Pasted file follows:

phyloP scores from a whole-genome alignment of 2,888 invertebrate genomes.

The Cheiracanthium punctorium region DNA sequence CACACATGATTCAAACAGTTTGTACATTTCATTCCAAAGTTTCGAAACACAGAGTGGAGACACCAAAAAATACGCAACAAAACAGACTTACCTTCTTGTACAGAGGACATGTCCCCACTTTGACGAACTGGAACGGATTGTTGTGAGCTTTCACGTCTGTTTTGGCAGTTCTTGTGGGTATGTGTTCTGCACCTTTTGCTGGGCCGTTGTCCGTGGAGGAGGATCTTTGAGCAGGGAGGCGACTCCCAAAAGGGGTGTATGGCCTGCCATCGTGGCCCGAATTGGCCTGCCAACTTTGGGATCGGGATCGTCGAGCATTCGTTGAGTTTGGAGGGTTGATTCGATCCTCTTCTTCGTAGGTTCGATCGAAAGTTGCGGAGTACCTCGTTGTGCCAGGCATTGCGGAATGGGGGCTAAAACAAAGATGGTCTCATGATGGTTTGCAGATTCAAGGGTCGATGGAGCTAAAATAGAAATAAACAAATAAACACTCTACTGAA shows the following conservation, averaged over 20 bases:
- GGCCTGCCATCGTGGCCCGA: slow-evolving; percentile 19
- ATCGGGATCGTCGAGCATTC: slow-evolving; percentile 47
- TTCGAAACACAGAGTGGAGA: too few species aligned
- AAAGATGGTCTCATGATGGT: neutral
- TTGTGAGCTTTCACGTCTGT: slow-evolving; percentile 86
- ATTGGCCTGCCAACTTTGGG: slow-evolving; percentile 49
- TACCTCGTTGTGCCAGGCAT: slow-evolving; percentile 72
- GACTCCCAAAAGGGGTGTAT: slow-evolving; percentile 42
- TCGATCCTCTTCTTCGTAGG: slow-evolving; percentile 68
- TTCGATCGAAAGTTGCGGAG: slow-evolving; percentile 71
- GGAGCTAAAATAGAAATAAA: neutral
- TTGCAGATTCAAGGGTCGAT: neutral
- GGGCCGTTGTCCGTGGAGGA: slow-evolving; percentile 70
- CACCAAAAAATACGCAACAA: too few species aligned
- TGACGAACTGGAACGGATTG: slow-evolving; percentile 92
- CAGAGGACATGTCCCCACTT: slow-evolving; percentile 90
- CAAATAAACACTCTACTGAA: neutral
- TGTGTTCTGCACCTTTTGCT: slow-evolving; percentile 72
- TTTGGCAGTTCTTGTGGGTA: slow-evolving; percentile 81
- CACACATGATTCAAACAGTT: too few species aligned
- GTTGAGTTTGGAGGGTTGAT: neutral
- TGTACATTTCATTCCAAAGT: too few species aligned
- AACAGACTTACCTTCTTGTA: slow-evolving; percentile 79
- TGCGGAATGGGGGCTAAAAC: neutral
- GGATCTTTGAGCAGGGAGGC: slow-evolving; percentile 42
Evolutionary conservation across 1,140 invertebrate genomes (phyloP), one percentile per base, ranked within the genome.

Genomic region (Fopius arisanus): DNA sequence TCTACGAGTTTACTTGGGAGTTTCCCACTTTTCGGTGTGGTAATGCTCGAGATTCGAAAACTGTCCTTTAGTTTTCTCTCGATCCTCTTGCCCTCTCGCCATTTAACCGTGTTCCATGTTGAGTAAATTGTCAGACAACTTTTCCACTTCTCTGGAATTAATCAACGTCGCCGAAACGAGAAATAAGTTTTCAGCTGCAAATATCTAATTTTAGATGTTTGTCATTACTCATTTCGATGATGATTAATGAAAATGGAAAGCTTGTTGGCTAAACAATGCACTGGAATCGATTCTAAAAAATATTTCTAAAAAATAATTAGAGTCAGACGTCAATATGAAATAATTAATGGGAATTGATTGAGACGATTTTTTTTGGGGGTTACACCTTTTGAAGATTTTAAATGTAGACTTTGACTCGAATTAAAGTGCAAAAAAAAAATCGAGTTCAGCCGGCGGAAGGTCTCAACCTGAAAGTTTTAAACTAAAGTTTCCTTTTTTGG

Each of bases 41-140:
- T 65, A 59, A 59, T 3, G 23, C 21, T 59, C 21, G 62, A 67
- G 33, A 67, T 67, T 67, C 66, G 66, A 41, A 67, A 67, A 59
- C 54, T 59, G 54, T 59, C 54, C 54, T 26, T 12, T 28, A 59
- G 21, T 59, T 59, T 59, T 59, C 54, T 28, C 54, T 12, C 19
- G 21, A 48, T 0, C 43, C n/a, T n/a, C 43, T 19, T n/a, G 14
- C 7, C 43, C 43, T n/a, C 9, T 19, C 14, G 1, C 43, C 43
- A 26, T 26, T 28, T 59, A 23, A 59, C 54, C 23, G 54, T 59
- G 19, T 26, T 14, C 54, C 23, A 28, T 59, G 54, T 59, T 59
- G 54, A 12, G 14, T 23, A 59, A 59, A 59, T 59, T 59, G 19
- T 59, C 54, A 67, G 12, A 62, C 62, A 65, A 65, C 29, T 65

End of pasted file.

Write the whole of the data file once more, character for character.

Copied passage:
phyloP scores from a whole-genome alignment of 2,888 invertebrate genomes.

The Cheiracanthium punctorium region DNA sequence CACACATGATTCAAACAGTTTGTACATTTCATTCCAAAGTTTCGAAACACAGAGTGGAGACACCAAAAAATACGCAACAAAACAGACTTACCTTCTTGTACAGAGGACATGTCCCCACTTTGACGAACTGGAACGGATTGTTGTGAGCTTTCACGTCTGTTTTGGCAGTTCTTGTGGGTATGTGTTCTGCACCTTTTGCTGGGCCGTTGTCCGTGGAGGAGGATCTTTGAGCAGGGAGGCGACTCCCAAAAGGGGTGTATGGCCTGCCATCGTGGCCCGAATTGGCCTGCCAACTTTGGGATCGGGATCGTCGAGCATTCGTTGAGTTTGGAGGGTTGATTCGATCCTCTTCTTCGTAGGTTCGATCGAAAGTTGCGGAGTACCTCGTTGTGCCAGGCATTGCGGAATGGGGGCTAAAACAAAGATGGTCTCATGATGGTTTGCAGATTCAAGGGTCGATGGAGCTAAAATAGAAATAAACAAATAAACACTCTACTGAA shows the following conservation, averaged over 20 bases:
- GGCCTGCCATCGTGGCCCGA: slow-evolving; percentile 19
- ATCGGGATCGTCGAGCATTC: slow-evolving; percentile 47
- TTCGAAACACAGAGTGGAGA: too few species aligned
- AAAGATGGTCTCATGATGGT: neutral
- TTGTGAGCTTTCACGTCTGT: slow-evolving; percentile 86
- ATTGGCCTGCCAACTTTGGG: slow-evolving; percentile 49
- TACCTCGTTGTGCCAGGCAT: slow-evolving; percentile 72
- GACTCCCAAAAGGGGTGTAT: slow-evolving; percentile 42
- TCGATCCTCTTCTTCGTAGG: slow-evolving; percentile 68
- TTCGATCGAAAGTTGCGGAG: slow-evolving; percentile 71
- GGAGCTAAAATAGAAATAAA: neutral
- TTGCAGATTCAAGGGTCGAT: neutral
- GGGCCGTTGTCCGTGGAGGA: slow-evolving; percentile 70
- CACCAAAAAATACGCAACAA: too few species aligned
- TGACGAACTGGAACGGATTG: slow-evolving; percentile 92
- CAGAGGACATGTCCCCACTT: slow-evolving; percentile 90
- CAAATAAACACTCTACTGAA: neutral
- TGTGTTCTGCACCTTTTGCT: slow-evolving; percentile 72
- TTTGGCAGTTCTTGTGGGTA: slow-evolving; percentile 81
- CACACATGATTCAAACAGTT: too few species aligned
- GTTGAGTTTGGAGGGTTGAT: neutral
- TGTACATTTCATTCCAAAGT: too few species aligned
- AACAGACTTACCTTCTTGTA: slow-evolving; percentile 79
- TGCGGAATGGGGGCTAAAAC: neutral
- GGATCTTTGAGCAGGGAGGC: slow-evolving; percentile 42
Evolutionary conservation across 1,140 invertebrate genomes (phyloP), one percentile per base, ranked within the genome.

Genomic region (Fopius arisanus): DNA sequence TCTACGAGTTTACTTGGGAGTTTCCCACTTTTCGGTGTGGTAATGCTCGAGATTCGAAAACTGTCCTTTAGTTTTCTCTCGATCCTCTTGCCCTCTCGCCATTTAACCGTGTTCCATGTTGAGTAAATTGTCAGACAACTTTTCCACTTCTCTGGAATTAATCAACGTCGCCGAAACGAGAAATAAGTTTTCAGCTGCAAATATCTAATTTTAGATGTTTGTCATTACTCATTTCGATGATGATTAATGAAAATGGAAAGCTTGTTGGCTAAACAATGCACTGGAATCGATTCTAAAAAATATTTCTAAAAAATAATTAGAGTCAGACGTCAATATGAAATAATTAATGGGAATTGATTGAGACGATTTTTTTTGGGGGTTACACCTTTTGAAGATTTTAAATGTAGACTTTGACTCGAATTAAAGTGCAAAAAAAAAATCGAGTTCAGCCGGCGGAAGGTCTCAACCTGAAAGTTTTAAACTAAAGTTTCCTTTTTTGG

Each of bases 41-140:
- T 65, A 59, A 59, T 3, G 23, C 21, T 59, C 21, G 62, A 67
- G 33, A 67, T 67, T 67, C 66, G 66, A 41, A 67, A 67, A 59
- C 54, T 59, G 54, T 59, C 54, C 54, T 26, T 12, T 28, A 59
- G 21, T 59, T 59, T 59, T 59, C 54, T 28, C 54, T 12, C 19
- G 21, A 48, T 0, C 43, C n/a, T n/a, C 43, T 19, T n/a, G 14
- C 7, C 43, C 43, T n/a, C 9, T 19, C 14, G 1, C 43, C 43
- A 26, T 26, T 28, T 59, A 23, A 59, C 54, C 23, G 54, T 59
- G 19, T 26, T 14, C 54, C 23, A 28, T 59, G 54, T 59, T 59
- G 54, A 12, G 14, T 23, A 59, A 59, A 59, T 59, T 59, G 19
- T 59, C 54, A 67, G 12, A 62, C 62, A 65, A 65, C 29, T 65